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Thursday, September 06, 2007

When All Hell Breaks Loose

I will say that i have, in my career planned and executed more than one flawless wedding. No hiccups, no disasters; everything actually went as planned. Having said that it's not the norm. There will be, more than often, something that goes awry. If you or your planner has a plan, let the plan do the work.


Brides: Find a cushion. Someone that keeps all the insanity away from you. Guests and even vendors feel that they have a personal relationship with you and it's ok for "them" to broach subjects that they deem to be important directly with you. Wrong Answer: seating problems, transportation issues, lost items etc. these can all be handled by a point person that has The Plan. And not to be mean, but don't choose an idiot as your point person. If they don't handle stress well, wrong answer, also if they are a hot head that will make a small issue even worse again, wrong answer.

Some Suggestions from Twistie over at Manalo

Whatever the disaster that strikes you, there are ways to minimize the damage.

1: Don’t panic. If you lose your head, everyone will remember your panic attack and forget how you solved the problem. Before you scream, cry, throw something, or decide to get drunk, take a deep breath and try to put things in perspective.

2: Have a disaster pack and a couple plans up your sleeve beforehand. Will you need it all? Probably not. But it does no good to only have antacid tablets when what you require is duct tape, and vice versa. Have you invited two people who have been feuding for the last six years? Detail someone to keep an eye on the situation and defuse any potential battles. Put someone you know is good in a crisis on standby to be in charge if something goes wrong with a vendor.

3: Remain flexible. One friend of mine wound up with the wrong cake delivered to her wedding reception. While it didn’t look anything like the cake she’d ordered and she had no idea what flavor it was, she decided to just go with the flow and serve it. It was roughly the same size as the cake she’d ordered, the white and gold frosting worked with her color scheme, and she decided to take it as a positive sign for her marriage that it was originally intended for a fiftieth anniversary party. Nobody noticed a thing wrong. Sometimes a disaster isn’t a disaster as long as nobody knows about it.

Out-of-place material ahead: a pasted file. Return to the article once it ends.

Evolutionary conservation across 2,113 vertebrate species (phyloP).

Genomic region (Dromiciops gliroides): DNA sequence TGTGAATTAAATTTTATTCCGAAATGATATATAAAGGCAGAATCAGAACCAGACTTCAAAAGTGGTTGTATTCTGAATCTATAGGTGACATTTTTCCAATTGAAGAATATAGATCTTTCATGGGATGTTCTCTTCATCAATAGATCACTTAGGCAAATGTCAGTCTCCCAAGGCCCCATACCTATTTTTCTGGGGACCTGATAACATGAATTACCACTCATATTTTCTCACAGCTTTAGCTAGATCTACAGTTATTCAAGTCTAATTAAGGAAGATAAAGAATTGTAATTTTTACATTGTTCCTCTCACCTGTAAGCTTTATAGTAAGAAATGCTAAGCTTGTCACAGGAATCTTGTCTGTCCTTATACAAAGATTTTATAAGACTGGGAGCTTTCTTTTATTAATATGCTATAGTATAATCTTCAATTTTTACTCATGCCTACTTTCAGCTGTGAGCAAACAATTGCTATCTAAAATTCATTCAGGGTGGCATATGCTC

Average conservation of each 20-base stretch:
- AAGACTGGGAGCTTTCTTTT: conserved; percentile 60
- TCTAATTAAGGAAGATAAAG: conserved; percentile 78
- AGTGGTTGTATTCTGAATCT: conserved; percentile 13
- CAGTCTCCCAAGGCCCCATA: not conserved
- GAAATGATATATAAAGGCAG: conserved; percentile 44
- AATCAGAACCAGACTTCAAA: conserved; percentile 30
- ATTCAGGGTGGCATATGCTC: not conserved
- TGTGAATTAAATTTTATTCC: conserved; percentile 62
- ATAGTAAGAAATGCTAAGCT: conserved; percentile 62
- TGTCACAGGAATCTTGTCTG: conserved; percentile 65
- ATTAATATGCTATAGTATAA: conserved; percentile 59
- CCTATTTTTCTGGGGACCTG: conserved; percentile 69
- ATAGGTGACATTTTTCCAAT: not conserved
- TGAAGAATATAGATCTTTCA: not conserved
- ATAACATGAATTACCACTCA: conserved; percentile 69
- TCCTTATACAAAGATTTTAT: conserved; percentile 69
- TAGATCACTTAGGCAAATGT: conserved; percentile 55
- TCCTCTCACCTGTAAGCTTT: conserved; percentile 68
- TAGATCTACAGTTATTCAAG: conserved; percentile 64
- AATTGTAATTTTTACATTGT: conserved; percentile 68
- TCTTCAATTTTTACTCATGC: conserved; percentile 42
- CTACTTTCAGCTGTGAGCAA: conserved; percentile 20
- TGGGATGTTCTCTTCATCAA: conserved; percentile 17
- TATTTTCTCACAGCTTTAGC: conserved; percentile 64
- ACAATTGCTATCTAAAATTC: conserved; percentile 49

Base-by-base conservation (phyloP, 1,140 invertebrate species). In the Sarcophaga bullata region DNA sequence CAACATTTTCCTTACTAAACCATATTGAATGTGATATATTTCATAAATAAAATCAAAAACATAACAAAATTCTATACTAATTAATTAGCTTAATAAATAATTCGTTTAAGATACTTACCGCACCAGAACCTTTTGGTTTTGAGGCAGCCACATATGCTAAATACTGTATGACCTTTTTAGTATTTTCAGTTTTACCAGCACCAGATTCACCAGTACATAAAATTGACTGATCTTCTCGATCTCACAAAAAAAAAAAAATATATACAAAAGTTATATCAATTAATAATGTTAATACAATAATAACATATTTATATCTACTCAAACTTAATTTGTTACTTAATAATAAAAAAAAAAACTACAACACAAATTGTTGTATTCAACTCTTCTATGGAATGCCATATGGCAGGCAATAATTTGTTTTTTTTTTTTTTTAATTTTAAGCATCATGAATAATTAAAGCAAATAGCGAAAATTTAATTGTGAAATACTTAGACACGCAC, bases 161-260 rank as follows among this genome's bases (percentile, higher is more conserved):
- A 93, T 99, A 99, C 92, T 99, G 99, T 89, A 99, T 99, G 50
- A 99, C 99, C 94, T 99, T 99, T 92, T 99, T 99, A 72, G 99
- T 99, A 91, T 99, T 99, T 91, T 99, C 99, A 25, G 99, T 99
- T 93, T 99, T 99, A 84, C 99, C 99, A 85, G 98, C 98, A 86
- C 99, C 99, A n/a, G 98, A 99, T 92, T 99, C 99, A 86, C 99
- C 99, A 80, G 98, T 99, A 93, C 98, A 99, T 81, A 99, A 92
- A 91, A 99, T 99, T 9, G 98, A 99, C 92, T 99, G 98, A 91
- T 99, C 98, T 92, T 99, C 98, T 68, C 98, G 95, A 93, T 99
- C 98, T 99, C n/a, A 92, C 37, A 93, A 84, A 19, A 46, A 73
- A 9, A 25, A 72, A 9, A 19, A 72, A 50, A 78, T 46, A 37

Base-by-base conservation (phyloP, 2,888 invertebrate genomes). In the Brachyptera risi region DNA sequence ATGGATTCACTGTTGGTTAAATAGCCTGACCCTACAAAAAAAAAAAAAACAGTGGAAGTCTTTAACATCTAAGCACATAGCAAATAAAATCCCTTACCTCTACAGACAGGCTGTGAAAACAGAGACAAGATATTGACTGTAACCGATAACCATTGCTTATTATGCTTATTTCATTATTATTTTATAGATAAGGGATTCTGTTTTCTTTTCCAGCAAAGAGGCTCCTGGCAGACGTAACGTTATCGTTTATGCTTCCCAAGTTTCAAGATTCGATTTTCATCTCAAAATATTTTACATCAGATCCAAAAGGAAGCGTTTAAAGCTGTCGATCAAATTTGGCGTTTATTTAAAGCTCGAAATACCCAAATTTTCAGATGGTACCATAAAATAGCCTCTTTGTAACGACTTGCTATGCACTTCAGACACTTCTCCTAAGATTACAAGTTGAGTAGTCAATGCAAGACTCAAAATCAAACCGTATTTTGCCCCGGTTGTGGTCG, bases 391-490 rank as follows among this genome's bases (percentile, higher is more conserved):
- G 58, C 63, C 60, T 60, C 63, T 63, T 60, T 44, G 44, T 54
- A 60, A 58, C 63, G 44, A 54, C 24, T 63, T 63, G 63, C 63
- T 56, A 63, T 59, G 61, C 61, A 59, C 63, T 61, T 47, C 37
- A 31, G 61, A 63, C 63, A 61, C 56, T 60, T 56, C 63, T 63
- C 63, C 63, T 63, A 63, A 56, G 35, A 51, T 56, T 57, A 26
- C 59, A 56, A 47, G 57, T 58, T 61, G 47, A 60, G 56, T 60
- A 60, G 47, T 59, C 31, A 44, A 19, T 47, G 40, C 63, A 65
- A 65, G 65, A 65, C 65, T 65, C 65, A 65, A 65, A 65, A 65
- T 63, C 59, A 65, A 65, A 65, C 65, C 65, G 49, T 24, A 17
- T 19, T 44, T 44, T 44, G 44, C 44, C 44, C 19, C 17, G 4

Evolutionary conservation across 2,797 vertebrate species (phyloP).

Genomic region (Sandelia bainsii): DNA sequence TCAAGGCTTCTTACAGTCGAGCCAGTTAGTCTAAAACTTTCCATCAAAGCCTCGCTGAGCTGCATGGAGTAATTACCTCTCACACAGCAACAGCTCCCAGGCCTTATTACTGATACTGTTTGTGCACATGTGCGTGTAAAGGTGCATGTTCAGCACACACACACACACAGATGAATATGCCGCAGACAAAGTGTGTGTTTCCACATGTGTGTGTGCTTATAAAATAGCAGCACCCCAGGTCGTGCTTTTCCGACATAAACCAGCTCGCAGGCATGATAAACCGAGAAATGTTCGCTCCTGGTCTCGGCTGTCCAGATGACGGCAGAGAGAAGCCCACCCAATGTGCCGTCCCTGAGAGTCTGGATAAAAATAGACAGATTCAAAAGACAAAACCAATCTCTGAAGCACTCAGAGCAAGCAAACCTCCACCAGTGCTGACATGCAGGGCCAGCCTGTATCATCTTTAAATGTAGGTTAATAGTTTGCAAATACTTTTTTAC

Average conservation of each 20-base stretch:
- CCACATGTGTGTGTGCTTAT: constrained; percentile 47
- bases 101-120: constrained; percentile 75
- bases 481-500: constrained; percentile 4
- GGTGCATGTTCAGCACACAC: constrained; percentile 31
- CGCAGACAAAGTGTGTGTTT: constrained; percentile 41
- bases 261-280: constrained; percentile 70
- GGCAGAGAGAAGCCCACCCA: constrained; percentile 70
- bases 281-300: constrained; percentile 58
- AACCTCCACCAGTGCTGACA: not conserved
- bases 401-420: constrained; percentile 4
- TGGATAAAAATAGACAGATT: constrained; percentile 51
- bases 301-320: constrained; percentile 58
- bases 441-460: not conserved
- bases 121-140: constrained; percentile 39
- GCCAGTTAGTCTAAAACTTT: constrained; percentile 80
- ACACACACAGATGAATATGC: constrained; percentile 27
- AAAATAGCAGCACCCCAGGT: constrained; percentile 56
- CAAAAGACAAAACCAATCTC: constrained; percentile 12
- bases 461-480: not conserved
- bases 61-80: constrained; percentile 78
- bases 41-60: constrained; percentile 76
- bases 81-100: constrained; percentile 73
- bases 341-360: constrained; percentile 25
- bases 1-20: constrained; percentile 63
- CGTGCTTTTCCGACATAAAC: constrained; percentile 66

On the other hand, I once attended a wedding where the bride managed to leave her throwing bouquet in the church dressing room and the door was locked when she went to get it for the reception. She held up the reception for an hour over the bouquet rather than either throw something else or just get the party started and quietly send someone to get the key. In this case, inflexibility created a much bigger problem than actually existed.

4: Keep your sense of humor handy. So the ring bearer got stage fright and ran screaming back up the aisle to where his mother was sitting. Or perhaps the DJ mixed up the tracks and you find yourself dancing with your new groom to Your Cheating Heart. Or maybe (and this one happened at my wedding!) the groom has failed to familiarize himself with the wedding ceremony as written and breaks in to say ‘I do’ four times before his cue. Laughter is the only possible reasonable response in these cases. The more you laugh, the better time you have, too.

5: Be Zen. Remember in the end the only thing that can truly ruin your wedding is if something manages to prevent it happening. If you get through the ceremony, it’s amazing what you can survive.

6: Whatever goes wrong at your wedding, there’s someone out there with a much, much worse wedding war story to tell. Chances are your story can help another lady out there feel better about her wedding, too.

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